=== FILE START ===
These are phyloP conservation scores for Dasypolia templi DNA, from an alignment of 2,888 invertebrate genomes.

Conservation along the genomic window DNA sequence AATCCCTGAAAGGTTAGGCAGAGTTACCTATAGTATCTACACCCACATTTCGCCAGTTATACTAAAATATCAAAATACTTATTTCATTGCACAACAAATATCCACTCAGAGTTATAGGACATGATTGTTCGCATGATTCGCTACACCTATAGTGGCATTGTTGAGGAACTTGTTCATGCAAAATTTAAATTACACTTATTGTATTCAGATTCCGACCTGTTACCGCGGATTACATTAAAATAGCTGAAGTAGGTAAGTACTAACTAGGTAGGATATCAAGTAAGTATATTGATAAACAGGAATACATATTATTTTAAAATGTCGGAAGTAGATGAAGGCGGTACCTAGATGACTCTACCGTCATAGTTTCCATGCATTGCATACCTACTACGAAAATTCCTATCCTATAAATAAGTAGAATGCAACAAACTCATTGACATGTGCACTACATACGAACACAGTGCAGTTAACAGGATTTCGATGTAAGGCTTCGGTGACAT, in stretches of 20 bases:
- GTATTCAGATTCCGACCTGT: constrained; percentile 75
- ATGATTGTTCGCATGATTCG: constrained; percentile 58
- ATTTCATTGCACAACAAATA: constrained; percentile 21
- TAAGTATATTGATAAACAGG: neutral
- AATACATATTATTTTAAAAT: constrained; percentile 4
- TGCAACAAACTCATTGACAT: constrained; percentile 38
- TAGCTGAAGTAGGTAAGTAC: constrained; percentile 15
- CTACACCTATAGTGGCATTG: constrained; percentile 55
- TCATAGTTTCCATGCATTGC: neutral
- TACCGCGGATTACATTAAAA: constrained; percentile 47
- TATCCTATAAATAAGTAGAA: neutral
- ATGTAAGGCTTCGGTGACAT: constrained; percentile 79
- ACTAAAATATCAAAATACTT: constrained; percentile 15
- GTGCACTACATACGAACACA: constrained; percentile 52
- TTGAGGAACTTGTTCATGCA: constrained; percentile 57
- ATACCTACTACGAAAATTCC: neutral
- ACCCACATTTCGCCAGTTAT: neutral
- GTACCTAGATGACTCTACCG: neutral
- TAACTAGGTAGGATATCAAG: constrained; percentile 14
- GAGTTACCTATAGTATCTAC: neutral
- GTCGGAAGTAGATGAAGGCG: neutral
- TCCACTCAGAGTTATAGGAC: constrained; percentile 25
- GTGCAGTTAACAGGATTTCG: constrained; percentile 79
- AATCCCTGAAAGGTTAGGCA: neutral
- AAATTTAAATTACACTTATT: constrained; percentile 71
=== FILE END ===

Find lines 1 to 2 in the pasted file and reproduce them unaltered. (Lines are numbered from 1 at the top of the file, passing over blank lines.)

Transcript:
These are phyloP conservation scores for Dasypolia templi DNA, from an alignment of 2,888 invertebrate genomes.

Conservation along the genomic window DNA sequence AATCCCTGAAAGGTTAGGCAGAGTTACCTATAGTATCTACACCCACATTTCGCCAGTTATACTAAAATATCAAAATACTTATTTCATTGCACAACAAATATCCACTCAGAGTTATAGGACATGATTGTTCGCATGATTCGCTACACCTATAGTGGCATTGTTGAGGAACTTGTTCATGCAAAATTTAAATTACACTTATTGTATTCAGATTCCGACCTGTTACCGCGGATTACATTAAAATAGCTGAAGTAGGTAAGTACTAACTAGGTAGGATATCAAGTAAGTATATTGATAAACAGGAATACATATTATTTTAAAATGTCGGAAGTAGATGAAGGCGGTACCTAGATGACTCTACCGTCATAGTTTCCATGCATTGCATACCTACTACGAAAATTCCTATCCTATAAATAAGTAGAATGCAACAAACTCATTGACATGTGCACTACATACGAACACAGTGCAGTTAACAGGATTTCGATGTAAGGCTTCGGTGACAT, in stretches of 20 bases: